German Christmas Traditions

German Language CoachAlthough in some regions of Germany, the start of the Christmas season is heralded as early as 11 November on St Martin’s Day, but it officially begins on the first Sunday of advent, which this year fell on 1 December. German children, like British ones, open the first window on their Adventskalender on this day, but it’s a day on which another well-established German countdown to Christmas begins: the advent wreath, or Adventskranz. Four candles mark the passage of each Sunday until Christmas: the first is called Green Sunday (Grüner Sonntag) for the evergreen leaves which form the wreath and the following Sundays are Kupferner Sonntag, Silberner Sonntag and Goldener Sonntag for the copper, silver and gold decorations which decorate it. Sometimes a fifth candle, the Christ candle, is lit in the centre of the wreath on Christmas Eve or Christmas Day. The advent wreath dates back to pagan times but the custom made a comeback in the 19th century and gradually regained its popularity, spreading to the majority of German homes by the end of WWI.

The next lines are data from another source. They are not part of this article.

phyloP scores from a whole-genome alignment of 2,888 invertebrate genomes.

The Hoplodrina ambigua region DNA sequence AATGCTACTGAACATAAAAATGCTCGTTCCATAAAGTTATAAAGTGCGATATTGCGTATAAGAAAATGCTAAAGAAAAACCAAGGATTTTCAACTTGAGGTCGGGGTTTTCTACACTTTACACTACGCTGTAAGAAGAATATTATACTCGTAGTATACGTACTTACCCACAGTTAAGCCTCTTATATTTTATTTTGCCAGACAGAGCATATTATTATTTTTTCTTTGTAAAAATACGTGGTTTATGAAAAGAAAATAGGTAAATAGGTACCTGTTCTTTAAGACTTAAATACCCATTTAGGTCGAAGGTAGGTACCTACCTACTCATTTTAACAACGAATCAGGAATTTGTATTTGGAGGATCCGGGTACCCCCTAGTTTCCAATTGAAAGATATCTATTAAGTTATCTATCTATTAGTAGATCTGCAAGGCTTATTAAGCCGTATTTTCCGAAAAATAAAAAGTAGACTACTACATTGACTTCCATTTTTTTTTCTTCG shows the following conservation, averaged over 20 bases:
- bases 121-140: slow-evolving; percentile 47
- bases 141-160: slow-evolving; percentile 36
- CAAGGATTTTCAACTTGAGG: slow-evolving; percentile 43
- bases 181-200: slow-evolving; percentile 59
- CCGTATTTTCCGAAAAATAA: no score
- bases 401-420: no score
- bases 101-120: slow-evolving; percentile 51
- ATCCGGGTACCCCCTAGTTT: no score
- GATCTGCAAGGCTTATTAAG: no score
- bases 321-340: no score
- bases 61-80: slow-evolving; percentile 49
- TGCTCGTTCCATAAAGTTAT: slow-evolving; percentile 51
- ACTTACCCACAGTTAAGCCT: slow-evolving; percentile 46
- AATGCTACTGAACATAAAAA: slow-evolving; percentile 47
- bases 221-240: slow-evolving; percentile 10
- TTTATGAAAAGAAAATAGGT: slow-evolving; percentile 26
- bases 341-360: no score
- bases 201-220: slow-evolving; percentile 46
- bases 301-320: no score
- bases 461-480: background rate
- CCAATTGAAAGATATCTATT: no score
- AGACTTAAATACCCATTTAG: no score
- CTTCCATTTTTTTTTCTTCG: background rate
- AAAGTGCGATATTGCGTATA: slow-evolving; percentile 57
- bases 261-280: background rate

Variations on the advent wreath have been adopted beyond Germany, but there’s one German tradition that has become synonymous with Christmas throughout the Christian world: the Christmas tree, or Tannenbaum. It was Germany which started the modern custom of bringing decorated trees into the home in the 16th century. It’s thought that it was Martin Luther who first added lighted candles after glimpsing stars twinkling amidst the evergreens as he walked home one evening – and so a tradition was born. And though it wasn’t adopted in Britain and the US until as late as the 19th century it’s now hard to imagine Christmas without it.

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